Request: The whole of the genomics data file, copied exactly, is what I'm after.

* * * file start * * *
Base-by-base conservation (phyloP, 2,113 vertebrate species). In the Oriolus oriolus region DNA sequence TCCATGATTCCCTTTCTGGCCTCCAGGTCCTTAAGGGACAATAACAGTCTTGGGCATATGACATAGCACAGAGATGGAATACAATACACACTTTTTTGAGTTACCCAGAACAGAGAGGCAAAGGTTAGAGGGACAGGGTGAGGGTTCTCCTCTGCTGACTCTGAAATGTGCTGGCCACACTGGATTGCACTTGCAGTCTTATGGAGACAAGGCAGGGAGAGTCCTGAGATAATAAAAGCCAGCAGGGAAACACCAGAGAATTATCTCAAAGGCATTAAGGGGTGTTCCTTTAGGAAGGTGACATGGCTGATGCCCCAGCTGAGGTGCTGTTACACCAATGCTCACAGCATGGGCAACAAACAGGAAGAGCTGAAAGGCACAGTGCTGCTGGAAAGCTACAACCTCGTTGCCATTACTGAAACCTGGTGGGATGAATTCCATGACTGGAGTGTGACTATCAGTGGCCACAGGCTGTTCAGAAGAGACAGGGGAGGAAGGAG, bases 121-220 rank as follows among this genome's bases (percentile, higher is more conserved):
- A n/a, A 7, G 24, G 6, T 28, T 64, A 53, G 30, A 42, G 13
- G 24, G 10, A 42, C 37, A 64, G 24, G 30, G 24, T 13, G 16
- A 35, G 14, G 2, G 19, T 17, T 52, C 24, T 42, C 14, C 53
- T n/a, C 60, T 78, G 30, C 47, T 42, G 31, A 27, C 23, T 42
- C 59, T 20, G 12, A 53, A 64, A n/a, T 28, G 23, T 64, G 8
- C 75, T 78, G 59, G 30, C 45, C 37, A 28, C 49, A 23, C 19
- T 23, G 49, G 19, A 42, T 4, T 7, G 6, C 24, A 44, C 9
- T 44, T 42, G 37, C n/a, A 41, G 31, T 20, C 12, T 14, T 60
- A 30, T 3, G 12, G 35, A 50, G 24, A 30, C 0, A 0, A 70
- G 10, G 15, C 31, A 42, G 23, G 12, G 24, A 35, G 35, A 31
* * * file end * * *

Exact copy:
Base-by-base conservation (phyloP, 2,113 vertebrate species). In the Oriolus oriolus region DNA sequence TCCATGATTCCCTTTCTGGCCTCCAGGTCCTTAAGGGACAATAACAGTCTTGGGCATATGACATAGCACAGAGATGGAATACAATACACACTTTTTTGAGTTACCCAGAACAGAGAGGCAAAGGTTAGAGGGACAGGGTGAGGGTTCTCCTCTGCTGACTCTGAAATGTGCTGGCCACACTGGATTGCACTTGCAGTCTTATGGAGACAAGGCAGGGAGAGTCCTGAGATAATAAAAGCCAGCAGGGAAACACCAGAGAATTATCTCAAAGGCATTAAGGGGTGTTCCTTTAGGAAGGTGACATGGCTGATGCCCCAGCTGAGGTGCTGTTACACCAATGCTCACAGCATGGGCAACAAACAGGAAGAGCTGAAAGGCACAGTGCTGCTGGAAAGCTACAACCTCGTTGCCATTACTGAAACCTGGTGGGATGAATTCCATGACTGGAGTGTGACTATCAGTGGCCACAGGCTGTTCAGAAGAGACAGGGGAGGAAGGAG, bases 121-220 rank as follows among this genome's bases (percentile, higher is more conserved):
- A n/a, A 7, G 24, G 6, T 28, T 64, A 53, G 30, A 42, G 13
- G 24, G 10, A 42, C 37, A 64, G 24, G 30, G 24, T 13, G 16
- A 35, G 14, G 2, G 19, T 17, T 52, C 24, T 42, C 14, C 53
- T n/a, C 60, T 78, G 30, C 47, T 42, G 31, A 27, C 23, T 42
- C 59, T 20, G 12, A 53, A 64, A n/a, T 28, G 23, T 64, G 8
- C 75, T 78, G 59, G 30, C 45, C 37, A 28, C 49, A 23, C 19
- T 23, G 49, G 19, A 42, T 4, T 7, G 6, C 24, A 44, C 9
- T 44, T 42, G 37, C n/a, A 41, G 31, T 20, C 12, T 14, T 60
- A 30, T 3, G 12, G 35, A 50, G 24, A 30, C 0, A 0, A 70
- G 10, G 15, C 31, A 42, G 23, G 12, G 24, A 35, G 35, A 31